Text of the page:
"This spring I realized that if I wanted to have a chance to play a major role with this team that I needed to get to work," he said.
So that's what Durham did.
"The next three weeks I was at Ryan Goldin's place (The Factory in Gwinnett County) four days a week. On the day off Fred (Munzienmier) and I would go play basketball or run. Ryan has been a big influence on me. He's shown me things that have gotten me a lot stronger. He's told me how to eat, and that's put a lot of good weight on me."
After that different sort of spring Durham tipped the scales at a very respectable 212 pounds - and his teammates have noticed.
"His confidence – his swagger – has gotten bigger since he's been here," Mohamed Massaqoui said earlier this week. "I think he's going to contribute in a big way. I think he's worked hard this off-season and gotten a lot better as a result of it."
"Last season I was about 200. It's difficult to gain weight," Durham admitted. "I have a high metabolism, so it's very hard for me to gain weight. I have been lifting and what I eat. I have lived with Fred, and I think he gets a lot for this because he really knows how to eat right. What Fred ate I ate and that really helped me get my body to the place where I could gain weight."
The work during the spring and summer was in direct contrast to what Durham did the previous two off-seasons. Part of the problem in the past was Durham's high school obligations – other parts were not as easily explainable.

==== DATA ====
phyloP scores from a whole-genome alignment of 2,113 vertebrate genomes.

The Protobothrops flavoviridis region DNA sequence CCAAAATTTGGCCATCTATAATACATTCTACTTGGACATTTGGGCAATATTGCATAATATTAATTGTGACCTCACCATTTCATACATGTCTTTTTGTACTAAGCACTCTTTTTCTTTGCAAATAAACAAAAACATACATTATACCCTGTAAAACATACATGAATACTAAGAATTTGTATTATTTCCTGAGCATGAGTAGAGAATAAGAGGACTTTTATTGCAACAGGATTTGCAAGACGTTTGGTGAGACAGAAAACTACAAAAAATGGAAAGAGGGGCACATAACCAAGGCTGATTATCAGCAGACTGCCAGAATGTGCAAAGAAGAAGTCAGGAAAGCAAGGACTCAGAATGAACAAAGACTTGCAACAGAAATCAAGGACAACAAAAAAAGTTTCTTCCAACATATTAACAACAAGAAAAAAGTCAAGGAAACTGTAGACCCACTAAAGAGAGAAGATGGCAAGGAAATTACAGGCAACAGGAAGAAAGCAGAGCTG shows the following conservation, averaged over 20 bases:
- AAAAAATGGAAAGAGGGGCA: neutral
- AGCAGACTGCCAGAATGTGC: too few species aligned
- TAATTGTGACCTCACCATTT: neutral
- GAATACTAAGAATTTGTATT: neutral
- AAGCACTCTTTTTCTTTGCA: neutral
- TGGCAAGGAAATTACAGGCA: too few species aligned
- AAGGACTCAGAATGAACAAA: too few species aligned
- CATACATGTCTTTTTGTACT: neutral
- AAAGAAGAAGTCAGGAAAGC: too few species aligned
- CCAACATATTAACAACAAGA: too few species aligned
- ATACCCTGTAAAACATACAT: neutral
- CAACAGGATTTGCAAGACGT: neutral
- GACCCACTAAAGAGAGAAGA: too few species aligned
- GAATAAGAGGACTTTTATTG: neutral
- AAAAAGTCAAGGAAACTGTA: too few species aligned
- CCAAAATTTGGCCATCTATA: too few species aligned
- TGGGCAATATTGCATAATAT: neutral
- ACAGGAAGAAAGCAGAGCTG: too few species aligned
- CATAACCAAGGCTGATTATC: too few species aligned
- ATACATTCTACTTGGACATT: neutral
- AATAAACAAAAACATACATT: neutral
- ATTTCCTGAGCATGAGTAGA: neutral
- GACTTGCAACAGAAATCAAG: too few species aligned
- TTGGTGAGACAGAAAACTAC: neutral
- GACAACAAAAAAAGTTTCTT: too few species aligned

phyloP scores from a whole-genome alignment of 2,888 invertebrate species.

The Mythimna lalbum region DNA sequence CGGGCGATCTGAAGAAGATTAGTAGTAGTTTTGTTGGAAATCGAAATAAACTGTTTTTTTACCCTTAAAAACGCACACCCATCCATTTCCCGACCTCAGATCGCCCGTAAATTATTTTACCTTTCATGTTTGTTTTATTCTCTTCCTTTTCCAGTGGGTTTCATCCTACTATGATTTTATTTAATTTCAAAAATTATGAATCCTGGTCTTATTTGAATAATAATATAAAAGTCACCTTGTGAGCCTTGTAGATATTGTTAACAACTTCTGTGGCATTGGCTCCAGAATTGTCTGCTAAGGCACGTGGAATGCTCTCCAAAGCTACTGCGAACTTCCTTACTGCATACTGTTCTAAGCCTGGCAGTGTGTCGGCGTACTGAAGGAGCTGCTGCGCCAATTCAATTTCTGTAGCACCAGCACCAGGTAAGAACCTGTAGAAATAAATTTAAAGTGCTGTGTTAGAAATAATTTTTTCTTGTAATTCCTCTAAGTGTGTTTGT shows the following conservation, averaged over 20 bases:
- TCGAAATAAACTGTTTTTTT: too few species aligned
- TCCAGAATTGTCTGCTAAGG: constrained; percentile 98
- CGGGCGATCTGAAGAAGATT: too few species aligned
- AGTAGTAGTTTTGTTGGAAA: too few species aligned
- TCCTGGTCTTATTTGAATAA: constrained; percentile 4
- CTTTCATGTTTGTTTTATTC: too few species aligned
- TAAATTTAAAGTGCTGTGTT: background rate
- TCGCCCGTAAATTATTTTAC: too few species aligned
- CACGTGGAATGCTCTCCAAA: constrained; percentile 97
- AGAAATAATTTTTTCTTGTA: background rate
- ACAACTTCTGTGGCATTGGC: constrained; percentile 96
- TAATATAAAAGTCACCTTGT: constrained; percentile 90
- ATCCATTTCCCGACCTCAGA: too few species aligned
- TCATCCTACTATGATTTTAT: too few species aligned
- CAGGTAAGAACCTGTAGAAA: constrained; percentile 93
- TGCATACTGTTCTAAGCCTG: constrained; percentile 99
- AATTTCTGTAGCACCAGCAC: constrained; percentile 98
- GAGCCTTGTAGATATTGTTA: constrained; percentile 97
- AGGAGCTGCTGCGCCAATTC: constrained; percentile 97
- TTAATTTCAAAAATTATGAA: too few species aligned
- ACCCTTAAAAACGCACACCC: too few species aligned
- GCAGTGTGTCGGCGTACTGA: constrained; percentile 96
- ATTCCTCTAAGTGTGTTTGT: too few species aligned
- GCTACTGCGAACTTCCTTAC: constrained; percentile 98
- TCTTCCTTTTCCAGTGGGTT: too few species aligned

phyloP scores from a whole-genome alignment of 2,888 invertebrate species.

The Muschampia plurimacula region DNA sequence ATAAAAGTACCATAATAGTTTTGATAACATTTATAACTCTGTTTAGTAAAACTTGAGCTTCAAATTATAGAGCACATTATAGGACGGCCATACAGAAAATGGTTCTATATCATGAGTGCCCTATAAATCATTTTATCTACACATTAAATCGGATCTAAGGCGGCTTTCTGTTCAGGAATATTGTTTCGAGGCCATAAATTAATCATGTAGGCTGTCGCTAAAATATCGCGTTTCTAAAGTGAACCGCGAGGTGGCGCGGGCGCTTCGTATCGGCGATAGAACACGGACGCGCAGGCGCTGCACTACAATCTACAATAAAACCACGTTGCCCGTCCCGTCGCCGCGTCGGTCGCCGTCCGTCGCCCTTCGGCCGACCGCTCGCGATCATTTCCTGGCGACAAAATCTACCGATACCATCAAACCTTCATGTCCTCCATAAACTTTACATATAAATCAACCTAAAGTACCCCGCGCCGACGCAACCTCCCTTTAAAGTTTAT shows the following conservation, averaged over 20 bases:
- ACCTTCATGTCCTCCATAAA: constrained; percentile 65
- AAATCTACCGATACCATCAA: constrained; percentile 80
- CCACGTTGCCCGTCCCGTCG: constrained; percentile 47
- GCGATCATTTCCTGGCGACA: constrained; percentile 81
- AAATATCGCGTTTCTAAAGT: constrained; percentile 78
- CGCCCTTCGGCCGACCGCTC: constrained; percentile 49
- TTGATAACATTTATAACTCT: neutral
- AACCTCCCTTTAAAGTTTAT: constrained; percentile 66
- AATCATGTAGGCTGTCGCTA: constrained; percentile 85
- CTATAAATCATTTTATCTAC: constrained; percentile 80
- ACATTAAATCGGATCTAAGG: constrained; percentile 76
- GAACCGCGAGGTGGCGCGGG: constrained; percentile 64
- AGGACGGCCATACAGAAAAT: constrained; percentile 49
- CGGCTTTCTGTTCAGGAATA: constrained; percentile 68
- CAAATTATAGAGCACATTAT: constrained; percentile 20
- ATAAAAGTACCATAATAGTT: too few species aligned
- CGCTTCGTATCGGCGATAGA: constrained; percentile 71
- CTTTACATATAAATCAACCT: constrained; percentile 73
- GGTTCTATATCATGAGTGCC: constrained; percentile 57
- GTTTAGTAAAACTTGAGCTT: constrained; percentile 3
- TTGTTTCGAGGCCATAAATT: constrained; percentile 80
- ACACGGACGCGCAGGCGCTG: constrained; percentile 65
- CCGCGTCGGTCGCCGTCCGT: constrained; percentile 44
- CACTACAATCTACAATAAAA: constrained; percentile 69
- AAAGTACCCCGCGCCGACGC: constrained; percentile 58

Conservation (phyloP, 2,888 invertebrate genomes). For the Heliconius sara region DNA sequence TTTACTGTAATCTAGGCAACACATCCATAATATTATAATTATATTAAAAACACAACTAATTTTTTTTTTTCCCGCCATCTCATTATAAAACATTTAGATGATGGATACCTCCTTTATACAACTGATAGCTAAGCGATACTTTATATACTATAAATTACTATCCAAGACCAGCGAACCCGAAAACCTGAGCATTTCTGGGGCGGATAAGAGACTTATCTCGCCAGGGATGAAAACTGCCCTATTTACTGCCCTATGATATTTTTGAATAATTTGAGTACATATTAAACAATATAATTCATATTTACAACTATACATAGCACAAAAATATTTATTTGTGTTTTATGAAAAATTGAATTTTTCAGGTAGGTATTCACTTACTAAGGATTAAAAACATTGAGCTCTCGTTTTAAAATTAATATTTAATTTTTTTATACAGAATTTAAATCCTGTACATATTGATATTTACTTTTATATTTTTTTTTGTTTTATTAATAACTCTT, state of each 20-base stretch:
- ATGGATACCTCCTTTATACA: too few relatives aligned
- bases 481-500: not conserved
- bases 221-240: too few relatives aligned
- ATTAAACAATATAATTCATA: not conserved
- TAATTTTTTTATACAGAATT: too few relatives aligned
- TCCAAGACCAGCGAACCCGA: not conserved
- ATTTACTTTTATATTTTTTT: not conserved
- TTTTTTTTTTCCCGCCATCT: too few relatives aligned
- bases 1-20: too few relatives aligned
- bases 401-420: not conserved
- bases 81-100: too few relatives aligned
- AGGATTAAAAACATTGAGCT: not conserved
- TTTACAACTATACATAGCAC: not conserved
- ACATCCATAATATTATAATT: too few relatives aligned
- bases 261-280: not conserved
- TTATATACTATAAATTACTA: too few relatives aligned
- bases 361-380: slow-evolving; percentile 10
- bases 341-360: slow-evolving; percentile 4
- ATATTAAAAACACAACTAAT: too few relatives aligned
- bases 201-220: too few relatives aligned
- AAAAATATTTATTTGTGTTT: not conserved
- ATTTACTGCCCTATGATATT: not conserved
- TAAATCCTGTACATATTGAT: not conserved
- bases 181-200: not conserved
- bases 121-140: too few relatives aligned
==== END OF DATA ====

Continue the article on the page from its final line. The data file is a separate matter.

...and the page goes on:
"The first spring at Georgia I went home because I had to go though graduation and all of the senior stuff. Last year I had a good G-Day, but I was kind of tired of football at that point. I realized that I didn't have the season I wanted to," he said.
Durham said he had to get raise his own expectations because he knew the expectations of his teammates required more than going home because you were tired. Durham, with his expression showing it, explained that he's put the work in required to talk about winning championships.
"We've worked hard in the off-season and we want to make sure that all of the hype we've been getting in the off-season is true – that we have the ability to win the SEC East, the SEC and maybe a National Championship," he said. "My goal is to play and win the starting job. If the team needs me to play special teams and not wide receiver then I am fine with that."
But it likely will include many possessions, if not the starting job, at receiver. Durham's performance in the 2008 Sugar Bowl and the spring practice that followed it raised expectations of the junior. Georgia may be gaining impressive young receivers, but it was losing playmakers that we known commodities – Sean Bailey and Mikey Henderson made game-winning plays in their careers that propelled the Dawgs to SEC Championships or top-five seasons.
"When Mikey caught the touchdown against Alabama I think that helped a lot – it gave us a lot of confidence, which is what we call ‘swagger'. Since we've had that its been hard to stop," Durham said.
Perhaps the same is being expected of Durham now. Those close to him said he has elevated his game enough since last December to be taken very seriously as a candidate to play in the NFL, which is impressive considering that Durham would likely have redshirted under any other circumstances than that of 2006.
"I would have loved to had that redshirt year – it probably would have benefited me – but Sean (Bailey) was out; T.J. (Gartrell) was hurt; Demiko (Goodman) was hurt that year; Mario Railey was out two games – I had to play," he said. "Looking back it was better for the team that I played. For me personally it would have probably been better for me to redshirt."